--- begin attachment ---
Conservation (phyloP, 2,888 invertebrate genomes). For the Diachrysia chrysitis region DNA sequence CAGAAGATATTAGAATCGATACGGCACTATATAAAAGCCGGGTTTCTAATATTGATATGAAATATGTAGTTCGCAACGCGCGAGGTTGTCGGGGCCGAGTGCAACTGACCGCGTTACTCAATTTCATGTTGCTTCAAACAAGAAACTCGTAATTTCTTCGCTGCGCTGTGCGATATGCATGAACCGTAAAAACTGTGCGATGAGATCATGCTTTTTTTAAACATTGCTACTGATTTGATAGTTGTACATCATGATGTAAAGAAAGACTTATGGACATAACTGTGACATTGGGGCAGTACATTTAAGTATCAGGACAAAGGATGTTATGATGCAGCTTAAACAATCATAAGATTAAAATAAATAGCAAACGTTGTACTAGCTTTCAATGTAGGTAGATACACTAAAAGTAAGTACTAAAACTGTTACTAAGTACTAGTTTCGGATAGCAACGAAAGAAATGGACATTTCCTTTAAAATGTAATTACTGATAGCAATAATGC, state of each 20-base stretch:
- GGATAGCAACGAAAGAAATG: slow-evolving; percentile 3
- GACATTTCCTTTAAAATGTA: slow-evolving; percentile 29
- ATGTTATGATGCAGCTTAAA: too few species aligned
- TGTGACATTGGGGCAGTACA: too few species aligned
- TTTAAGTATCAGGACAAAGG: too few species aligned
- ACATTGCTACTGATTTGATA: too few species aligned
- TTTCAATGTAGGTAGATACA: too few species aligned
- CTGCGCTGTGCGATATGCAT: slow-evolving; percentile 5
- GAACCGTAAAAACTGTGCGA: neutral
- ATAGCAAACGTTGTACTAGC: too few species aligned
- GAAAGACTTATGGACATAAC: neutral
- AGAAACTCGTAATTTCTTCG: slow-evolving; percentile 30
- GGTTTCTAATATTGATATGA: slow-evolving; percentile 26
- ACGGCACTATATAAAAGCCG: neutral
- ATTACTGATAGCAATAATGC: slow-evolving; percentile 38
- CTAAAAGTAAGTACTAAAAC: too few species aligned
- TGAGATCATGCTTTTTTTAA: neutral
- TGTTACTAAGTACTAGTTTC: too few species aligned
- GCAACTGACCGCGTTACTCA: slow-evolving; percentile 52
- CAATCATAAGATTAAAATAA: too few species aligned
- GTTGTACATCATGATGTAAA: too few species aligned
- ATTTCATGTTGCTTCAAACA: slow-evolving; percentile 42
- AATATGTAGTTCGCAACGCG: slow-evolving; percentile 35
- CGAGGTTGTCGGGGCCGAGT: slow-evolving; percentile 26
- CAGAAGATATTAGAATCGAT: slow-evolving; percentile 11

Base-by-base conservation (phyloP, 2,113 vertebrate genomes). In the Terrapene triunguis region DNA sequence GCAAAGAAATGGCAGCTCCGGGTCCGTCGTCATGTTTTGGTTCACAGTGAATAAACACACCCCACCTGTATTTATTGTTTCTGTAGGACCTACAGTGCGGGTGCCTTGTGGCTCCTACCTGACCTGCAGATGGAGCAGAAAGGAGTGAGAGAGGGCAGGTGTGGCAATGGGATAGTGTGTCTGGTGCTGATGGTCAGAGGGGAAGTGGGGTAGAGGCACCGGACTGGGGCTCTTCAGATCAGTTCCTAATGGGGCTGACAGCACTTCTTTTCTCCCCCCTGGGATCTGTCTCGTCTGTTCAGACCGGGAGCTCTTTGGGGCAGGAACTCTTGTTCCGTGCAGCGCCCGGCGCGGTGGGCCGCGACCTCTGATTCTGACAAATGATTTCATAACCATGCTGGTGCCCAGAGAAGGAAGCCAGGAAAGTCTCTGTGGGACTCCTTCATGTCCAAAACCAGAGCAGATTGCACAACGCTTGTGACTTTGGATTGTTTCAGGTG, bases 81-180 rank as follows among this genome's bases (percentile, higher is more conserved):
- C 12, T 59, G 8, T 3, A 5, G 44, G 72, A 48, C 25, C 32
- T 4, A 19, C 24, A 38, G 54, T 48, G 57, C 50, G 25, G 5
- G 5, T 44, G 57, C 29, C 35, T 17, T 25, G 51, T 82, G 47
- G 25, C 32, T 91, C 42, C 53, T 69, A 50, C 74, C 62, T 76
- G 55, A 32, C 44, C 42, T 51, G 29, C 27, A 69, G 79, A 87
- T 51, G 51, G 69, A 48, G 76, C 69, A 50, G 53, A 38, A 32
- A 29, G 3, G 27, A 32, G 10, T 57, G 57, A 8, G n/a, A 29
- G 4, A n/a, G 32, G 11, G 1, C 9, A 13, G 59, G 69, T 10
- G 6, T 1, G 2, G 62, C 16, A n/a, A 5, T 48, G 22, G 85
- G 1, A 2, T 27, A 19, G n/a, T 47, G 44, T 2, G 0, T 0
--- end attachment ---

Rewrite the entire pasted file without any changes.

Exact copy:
Conservation (phyloP, 2,888 invertebrate genomes). For the Diachrysia chrysitis region DNA sequence CAGAAGATATTAGAATCGATACGGCACTATATAAAAGCCGGGTTTCTAATATTGATATGAAATATGTAGTTCGCAACGCGCGAGGTTGTCGGGGCCGAGTGCAACTGACCGCGTTACTCAATTTCATGTTGCTTCAAACAAGAAACTCGTAATTTCTTCGCTGCGCTGTGCGATATGCATGAACCGTAAAAACTGTGCGATGAGATCATGCTTTTTTTAAACATTGCTACTGATTTGATAGTTGTACATCATGATGTAAAGAAAGACTTATGGACATAACTGTGACATTGGGGCAGTACATTTAAGTATCAGGACAAAGGATGTTATGATGCAGCTTAAACAATCATAAGATTAAAATAAATAGCAAACGTTGTACTAGCTTTCAATGTAGGTAGATACACTAAAAGTAAGTACTAAAACTGTTACTAAGTACTAGTTTCGGATAGCAACGAAAGAAATGGACATTTCCTTTAAAATGTAATTACTGATAGCAATAATGC, state of each 20-base stretch:
- GGATAGCAACGAAAGAAATG: slow-evolving; percentile 3
- GACATTTCCTTTAAAATGTA: slow-evolving; percentile 29
- ATGTTATGATGCAGCTTAAA: too few species aligned
- TGTGACATTGGGGCAGTACA: too few species aligned
- TTTAAGTATCAGGACAAAGG: too few species aligned
- ACATTGCTACTGATTTGATA: too few species aligned
- TTTCAATGTAGGTAGATACA: too few species aligned
- CTGCGCTGTGCGATATGCAT: slow-evolving; percentile 5
- GAACCGTAAAAACTGTGCGA: neutral
- ATAGCAAACGTTGTACTAGC: too few species aligned
- GAAAGACTTATGGACATAAC: neutral
- AGAAACTCGTAATTTCTTCG: slow-evolving; percentile 30
- GGTTTCTAATATTGATATGA: slow-evolving; percentile 26
- ACGGCACTATATAAAAGCCG: neutral
- ATTACTGATAGCAATAATGC: slow-evolving; percentile 38
- CTAAAAGTAAGTACTAAAAC: too few species aligned
- TGAGATCATGCTTTTTTTAA: neutral
- TGTTACTAAGTACTAGTTTC: too few species aligned
- GCAACTGACCGCGTTACTCA: slow-evolving; percentile 52
- CAATCATAAGATTAAAATAA: too few species aligned
- GTTGTACATCATGATGTAAA: too few species aligned
- ATTTCATGTTGCTTCAAACA: slow-evolving; percentile 42
- AATATGTAGTTCGCAACGCG: slow-evolving; percentile 35
- CGAGGTTGTCGGGGCCGAGT: slow-evolving; percentile 26
- CAGAAGATATTAGAATCGAT: slow-evolving; percentile 11

Base-by-base conservation (phyloP, 2,113 vertebrate genomes). In the Terrapene triunguis region DNA sequence GCAAAGAAATGGCAGCTCCGGGTCCGTCGTCATGTTTTGGTTCACAGTGAATAAACACACCCCACCTGTATTTATTGTTTCTGTAGGACCTACAGTGCGGGTGCCTTGTGGCTCCTACCTGACCTGCAGATGGAGCAGAAAGGAGTGAGAGAGGGCAGGTGTGGCAATGGGATAGTGTGTCTGGTGCTGATGGTCAGAGGGGAAGTGGGGTAGAGGCACCGGACTGGGGCTCTTCAGATCAGTTCCTAATGGGGCTGACAGCACTTCTTTTCTCCCCCCTGGGATCTGTCTCGTCTGTTCAGACCGGGAGCTCTTTGGGGCAGGAACTCTTGTTCCGTGCAGCGCCCGGCGCGGTGGGCCGCGACCTCTGATTCTGACAAATGATTTCATAACCATGCTGGTGCCCAGAGAAGGAAGCCAGGAAAGTCTCTGTGGGACTCCTTCATGTCCAAAACCAGAGCAGATTGCACAACGCTTGTGACTTTGGATTGTTTCAGGTG, bases 81-180 rank as follows among this genome's bases (percentile, higher is more conserved):
- C 12, T 59, G 8, T 3, A 5, G 44, G 72, A 48, C 25, C 32
- T 4, A 19, C 24, A 38, G 54, T 48, G 57, C 50, G 25, G 5
- G 5, T 44, G 57, C 29, C 35, T 17, T 25, G 51, T 82, G 47
- G 25, C 32, T 91, C 42, C 53, T 69, A 50, C 74, C 62, T 76
- G 55, A 32, C 44, C 42, T 51, G 29, C 27, A 69, G 79, A 87
- T 51, G 51, G 69, A 48, G 76, C 69, A 50, G 53, A 38, A 32
- A 29, G 3, G 27, A 32, G 10, T 57, G 57, A 8, G n/a, A 29
- G 4, A n/a, G 32, G 11, G 1, C 9, A 13, G 59, G 69, T 10
- G 6, T 1, G 2, G 62, C 16, A n/a, A 5, T 48, G 22, G 85
- G 1, A 2, T 27, A 19, G n/a, T 47, G 44, T 2, G 0, T 0